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S'pore's hotel market draws investors

Potential buyers are scouting for properties amid an anticipated rise in visitor arrivals; pipeline of hotel rooms to narrow after this year

Grand Park City Hall in Coleman Street, which is being renovated, is understood to be on the market for at least S$1 billion, or what could be a record S$1.7 million per room.


THERE seems to be more buzz in the Singapore hotel investment market lately, as potential buyers - mostly foreigners - scout for properties in a sector where assets are tightly held.

No major hotel transactions have been sealed since 2015, but investment sentiment seems to be waking up with the anticipated rise in visitor arrivals and a tighter pipeline of properties from 2018, consultants say.

Based on asking prices by Singapore hotel owners, yields here are between 2.5 and 3 per cent - low, relative to markets in Europe, for example. Investors eyeing Singapore hotel assets in Singapore thus tend to be high-net-worth individuals and Asian family businesses, rather than institutional investors, said Chee Hok Yean, managing partner of hotel consulting firm HVS Asia Pacific.

"Chinese investors are keen, but unless they have already moved their funds out of the country, they may find it difficult to do so now, given the tighter capital controls," she said.

"The investment draws in the Singapore hotel market are security, quality of assets, the strong Singapore dollar and the Republic's financial hub status", she added.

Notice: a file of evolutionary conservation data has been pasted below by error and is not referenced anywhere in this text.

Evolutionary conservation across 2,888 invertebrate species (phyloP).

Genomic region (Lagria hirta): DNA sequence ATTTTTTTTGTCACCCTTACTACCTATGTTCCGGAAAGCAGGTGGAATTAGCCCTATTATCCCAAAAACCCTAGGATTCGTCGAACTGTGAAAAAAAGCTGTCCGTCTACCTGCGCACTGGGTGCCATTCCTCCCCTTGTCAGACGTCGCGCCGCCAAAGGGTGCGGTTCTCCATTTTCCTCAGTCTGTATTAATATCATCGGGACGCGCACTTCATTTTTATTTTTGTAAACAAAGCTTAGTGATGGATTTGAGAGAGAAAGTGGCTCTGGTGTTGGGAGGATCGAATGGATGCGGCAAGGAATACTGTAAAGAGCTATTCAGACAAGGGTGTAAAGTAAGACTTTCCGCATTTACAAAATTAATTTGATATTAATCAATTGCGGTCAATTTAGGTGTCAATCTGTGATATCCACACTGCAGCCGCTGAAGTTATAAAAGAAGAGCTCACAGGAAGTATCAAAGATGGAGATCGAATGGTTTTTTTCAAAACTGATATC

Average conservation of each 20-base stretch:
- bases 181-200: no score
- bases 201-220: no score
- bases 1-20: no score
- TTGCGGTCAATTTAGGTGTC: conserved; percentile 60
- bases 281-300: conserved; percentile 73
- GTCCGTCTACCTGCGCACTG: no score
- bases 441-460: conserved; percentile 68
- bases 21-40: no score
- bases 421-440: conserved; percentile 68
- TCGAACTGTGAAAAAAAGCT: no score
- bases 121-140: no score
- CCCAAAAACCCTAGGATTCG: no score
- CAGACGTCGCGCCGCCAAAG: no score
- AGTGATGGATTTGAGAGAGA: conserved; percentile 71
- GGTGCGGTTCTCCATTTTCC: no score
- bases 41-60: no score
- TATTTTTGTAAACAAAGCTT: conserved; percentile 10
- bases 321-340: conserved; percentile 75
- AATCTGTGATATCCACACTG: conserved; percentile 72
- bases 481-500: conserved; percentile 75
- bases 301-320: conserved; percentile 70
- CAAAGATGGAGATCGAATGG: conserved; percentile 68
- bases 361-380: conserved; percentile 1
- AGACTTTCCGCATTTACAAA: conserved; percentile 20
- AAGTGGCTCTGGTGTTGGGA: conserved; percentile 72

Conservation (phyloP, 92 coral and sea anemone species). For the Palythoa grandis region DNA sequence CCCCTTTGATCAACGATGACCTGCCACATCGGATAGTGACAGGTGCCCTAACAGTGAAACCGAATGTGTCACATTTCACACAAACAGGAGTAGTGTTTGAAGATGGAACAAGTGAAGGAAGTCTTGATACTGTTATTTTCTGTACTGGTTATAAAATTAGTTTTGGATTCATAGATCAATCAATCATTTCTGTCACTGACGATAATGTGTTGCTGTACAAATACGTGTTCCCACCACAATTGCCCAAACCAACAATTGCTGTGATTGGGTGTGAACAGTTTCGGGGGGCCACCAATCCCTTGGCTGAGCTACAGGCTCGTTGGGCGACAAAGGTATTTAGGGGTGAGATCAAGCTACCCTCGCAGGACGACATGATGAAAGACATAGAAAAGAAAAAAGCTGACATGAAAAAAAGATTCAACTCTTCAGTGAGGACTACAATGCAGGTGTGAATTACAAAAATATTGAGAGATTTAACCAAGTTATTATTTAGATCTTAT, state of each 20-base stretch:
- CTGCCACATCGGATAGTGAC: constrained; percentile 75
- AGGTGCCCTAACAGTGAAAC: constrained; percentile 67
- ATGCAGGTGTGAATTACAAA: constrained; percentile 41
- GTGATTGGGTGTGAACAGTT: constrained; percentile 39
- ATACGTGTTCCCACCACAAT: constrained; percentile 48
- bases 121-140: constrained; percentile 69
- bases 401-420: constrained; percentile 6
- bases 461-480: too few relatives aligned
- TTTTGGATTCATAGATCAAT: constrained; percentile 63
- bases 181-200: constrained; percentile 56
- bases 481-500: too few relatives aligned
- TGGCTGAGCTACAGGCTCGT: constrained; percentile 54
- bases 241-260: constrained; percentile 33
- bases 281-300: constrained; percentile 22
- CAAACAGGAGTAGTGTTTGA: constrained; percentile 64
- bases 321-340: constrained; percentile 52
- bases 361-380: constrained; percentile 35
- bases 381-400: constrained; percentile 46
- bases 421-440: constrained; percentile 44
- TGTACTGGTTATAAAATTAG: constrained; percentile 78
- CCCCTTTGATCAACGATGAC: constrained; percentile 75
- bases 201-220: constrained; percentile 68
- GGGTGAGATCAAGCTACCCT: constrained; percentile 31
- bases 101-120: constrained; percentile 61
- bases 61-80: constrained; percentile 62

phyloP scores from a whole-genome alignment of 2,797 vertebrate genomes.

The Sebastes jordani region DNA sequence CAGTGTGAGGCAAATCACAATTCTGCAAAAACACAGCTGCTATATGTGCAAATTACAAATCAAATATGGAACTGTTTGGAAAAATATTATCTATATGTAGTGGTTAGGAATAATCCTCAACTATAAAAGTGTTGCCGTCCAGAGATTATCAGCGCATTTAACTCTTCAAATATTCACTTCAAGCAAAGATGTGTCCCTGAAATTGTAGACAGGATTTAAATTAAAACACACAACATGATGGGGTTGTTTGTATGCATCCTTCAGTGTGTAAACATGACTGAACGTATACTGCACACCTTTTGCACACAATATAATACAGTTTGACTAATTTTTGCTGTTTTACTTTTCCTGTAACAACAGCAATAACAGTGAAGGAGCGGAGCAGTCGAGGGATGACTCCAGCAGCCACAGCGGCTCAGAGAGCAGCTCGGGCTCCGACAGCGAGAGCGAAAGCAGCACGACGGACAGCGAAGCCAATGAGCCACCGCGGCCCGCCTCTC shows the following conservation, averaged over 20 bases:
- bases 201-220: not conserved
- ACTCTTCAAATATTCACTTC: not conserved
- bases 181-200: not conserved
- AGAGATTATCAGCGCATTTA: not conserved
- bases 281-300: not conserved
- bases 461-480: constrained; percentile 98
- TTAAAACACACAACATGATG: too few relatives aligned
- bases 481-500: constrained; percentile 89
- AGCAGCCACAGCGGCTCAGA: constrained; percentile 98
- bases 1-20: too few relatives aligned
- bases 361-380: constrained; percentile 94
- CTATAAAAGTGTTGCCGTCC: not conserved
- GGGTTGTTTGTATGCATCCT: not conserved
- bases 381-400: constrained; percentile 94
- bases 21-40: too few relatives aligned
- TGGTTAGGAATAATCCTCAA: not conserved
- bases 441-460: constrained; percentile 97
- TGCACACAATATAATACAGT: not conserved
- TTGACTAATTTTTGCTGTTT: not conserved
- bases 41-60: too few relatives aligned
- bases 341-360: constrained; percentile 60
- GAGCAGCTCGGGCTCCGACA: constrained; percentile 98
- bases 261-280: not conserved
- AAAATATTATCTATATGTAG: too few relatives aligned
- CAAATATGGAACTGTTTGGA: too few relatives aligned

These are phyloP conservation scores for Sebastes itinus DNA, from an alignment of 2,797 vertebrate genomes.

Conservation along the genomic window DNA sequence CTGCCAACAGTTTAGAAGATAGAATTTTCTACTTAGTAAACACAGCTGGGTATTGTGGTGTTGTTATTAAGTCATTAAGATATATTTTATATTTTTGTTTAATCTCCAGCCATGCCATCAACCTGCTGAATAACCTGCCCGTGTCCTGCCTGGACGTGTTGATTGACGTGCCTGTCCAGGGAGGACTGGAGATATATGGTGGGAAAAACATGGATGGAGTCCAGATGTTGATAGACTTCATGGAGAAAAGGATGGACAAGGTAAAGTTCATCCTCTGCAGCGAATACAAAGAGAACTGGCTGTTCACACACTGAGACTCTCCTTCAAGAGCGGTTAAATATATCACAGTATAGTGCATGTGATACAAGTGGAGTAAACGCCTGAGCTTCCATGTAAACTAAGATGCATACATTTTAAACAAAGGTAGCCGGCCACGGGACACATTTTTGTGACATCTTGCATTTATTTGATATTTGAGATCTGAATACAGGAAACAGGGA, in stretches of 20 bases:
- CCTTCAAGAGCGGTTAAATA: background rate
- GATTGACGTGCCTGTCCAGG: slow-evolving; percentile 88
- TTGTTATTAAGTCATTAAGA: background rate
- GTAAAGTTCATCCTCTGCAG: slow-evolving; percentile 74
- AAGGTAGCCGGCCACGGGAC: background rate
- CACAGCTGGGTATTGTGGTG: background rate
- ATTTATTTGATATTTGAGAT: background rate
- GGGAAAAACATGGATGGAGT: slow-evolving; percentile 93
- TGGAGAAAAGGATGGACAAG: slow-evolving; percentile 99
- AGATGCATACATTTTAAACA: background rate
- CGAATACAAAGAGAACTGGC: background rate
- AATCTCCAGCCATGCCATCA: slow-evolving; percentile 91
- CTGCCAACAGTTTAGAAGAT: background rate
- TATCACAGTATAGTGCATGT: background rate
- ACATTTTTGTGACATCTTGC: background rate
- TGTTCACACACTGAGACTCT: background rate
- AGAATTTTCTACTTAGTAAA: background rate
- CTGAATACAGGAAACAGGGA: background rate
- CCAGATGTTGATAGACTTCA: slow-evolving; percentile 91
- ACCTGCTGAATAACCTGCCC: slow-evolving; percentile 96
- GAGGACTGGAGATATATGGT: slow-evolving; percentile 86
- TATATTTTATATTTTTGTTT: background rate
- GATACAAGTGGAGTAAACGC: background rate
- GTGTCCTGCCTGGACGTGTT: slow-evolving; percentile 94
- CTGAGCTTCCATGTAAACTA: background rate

Grand Park City Hall in Coleman Street is understood to be on the market for at least S$1 billion, or what could be a record S$1.7 million per room. Savills has been appointed its exclusive marketing agent.

In Cavenagh Road, JLL is handling the sale of Hotel Chancellor@Orchard, which is being marketed at S$900,000 per key. The property, which has 60 years left on its site, opened barely three years ago and is owned by the listed Hotel Grand Central. It is being offered for sale with vacant possession of brand and management. This means the buyer can rebrand and reposition the asset.

Both Savills and JLL declined to comment on their respective roles in marketing the two hotels.

JLL was more forthcoming about the expression-of-interest (EOI) exercise it ran for Park Hotel Farrer Park, which ended a few weeks ago.

Nihat Ercan, managing director of investment sales for Asia at JLL Hotels & Hospitality Group, said the exercise attracted strong interest from groups across South-east Asia and even the Middle East.

Bidders were high-net-worth individuals, institutions, private-equity money and owner-operators looking for opportunities to flag their brands.

Industry talk has it that about half a dozen parties took part in the EOI.

The exercise in soliciting interest in the property was launched in July, after its owner, RB Capital, began receiving unsolicited offers just a month after the hotel opened.

The property, directly linked to the Farrer Park MRT station, is valued at about S$390 million or S$1.3 million per room. The buyer can acquire the hotel with vacant possession or with a management contract with the Park Hotel Group.

The Park Hotel Group, which is offering its Grand Park City Hall for sale, prefers to continue managing the property after its sale, in line with its push to go asset-light, The Business Times understands.

Assuming the hotel's 343 rooms are priced at an average of S$1.7 million each, the retail component of about 62,400 sq ft net lettable area would be worth nearly S$6,700 psf. The hotel, which is being revamped, has 75 years' balance lease on its site.